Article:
But the prima facie effect of such evidence may be overcome by proof, which is permissible to be made by the jurors themselves, that the verdict was not arrived at by that process, and that it was used without previous agreement that the result would be taken as the amount of the verdict, but that it was tentative only, and to afford a basis for subsequent consideration by the jury. Fortson v. Hester, supra, and cases there cited; McBride v. Baggett Transp. Co., supra, and cases cited.
We think it clear that the trial court was correct in holding that there was no quotient verdict, inasmuch as the proof submitted by defendant sufficiently shows there was no previous agreement that the verdict should be thus arrived at, but that the procedure was for the purpose of discussion and that afterward all agreed that the figure correctly represented plaintiff's damages.
The objection to the statements in the affidavits of the jurors to the effect that the jury was taking an experimental ballot and that the result was to be a mere indication to each juror of what the composite group of jurors thought the verdict should be, and that there was an understanding before the figures were written down that the average figure to be so obtained would in no wise be binding on any juror nor upon the jurors as a group, on the grounds that they were statements of a mental conclusion, were propertly overruled. Mobile & O. R. Co. v. Watson, 221 Ala. 585, 130 So. 199.
Counsel for plaintiff sought to testify that the foreman of the jury or one of the other jurors who made such an affidavit told him shortly after the jury returned its verdict that the jury had tried hard to reach a verdict the day before and were unable to do so, and in order to avoid a mistrial the jurors agreed they would "take a general average" and let that be their verdict. This testimony was offered not to impeach the verdict, but for the limited purpose of impeaching the makers of the affidavits.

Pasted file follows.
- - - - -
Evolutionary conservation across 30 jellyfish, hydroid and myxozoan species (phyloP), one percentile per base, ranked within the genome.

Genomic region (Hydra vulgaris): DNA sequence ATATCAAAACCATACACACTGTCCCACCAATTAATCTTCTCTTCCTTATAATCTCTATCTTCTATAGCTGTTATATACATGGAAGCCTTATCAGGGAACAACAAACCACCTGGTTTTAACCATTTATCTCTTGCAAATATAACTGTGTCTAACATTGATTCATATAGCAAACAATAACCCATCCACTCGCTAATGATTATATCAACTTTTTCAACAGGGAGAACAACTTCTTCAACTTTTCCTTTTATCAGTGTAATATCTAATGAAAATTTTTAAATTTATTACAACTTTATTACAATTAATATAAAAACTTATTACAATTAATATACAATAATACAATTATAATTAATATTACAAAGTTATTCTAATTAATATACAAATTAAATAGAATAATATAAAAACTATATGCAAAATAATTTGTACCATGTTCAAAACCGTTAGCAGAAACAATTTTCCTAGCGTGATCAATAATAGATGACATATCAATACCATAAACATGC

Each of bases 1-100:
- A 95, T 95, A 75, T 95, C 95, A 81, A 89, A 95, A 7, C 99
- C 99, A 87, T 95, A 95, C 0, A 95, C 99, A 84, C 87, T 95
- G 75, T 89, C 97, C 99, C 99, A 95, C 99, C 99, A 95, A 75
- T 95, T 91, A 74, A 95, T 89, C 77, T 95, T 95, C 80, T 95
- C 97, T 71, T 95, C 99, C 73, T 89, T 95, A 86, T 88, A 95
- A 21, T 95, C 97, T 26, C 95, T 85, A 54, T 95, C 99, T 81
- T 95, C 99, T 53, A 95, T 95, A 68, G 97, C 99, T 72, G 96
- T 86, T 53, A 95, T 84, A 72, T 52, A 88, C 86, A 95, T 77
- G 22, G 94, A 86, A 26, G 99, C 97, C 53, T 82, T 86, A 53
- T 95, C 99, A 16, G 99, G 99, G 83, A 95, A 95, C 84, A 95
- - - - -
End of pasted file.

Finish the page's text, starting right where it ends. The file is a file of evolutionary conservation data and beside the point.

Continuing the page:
The trial court correctly sustained the objection of defendants. The makers of the affidavits could not be impeached in this manner. Although the testimony of a witness is in the form of an affidavit or deposition, the rule requires a predicate to be laid for the introduction of impeaching testimony, directing the attention of the witness to the time, place, person, and supposed contradiction. Adams v. State, 253 Ala. 387, 45 So. 2d 43; Simon v. Wyler, 222 Ala. 91, 130 So. 778; Baird Lumber Co. v. Devlin, 124 Ala. 245, 27 So. 425; Hughes v. Wilkinson, 35 Ala. 453.
The judgment is affirmed.
LIVINGSTON, C. J., and FOSTER and STAKELY, JJ., concur.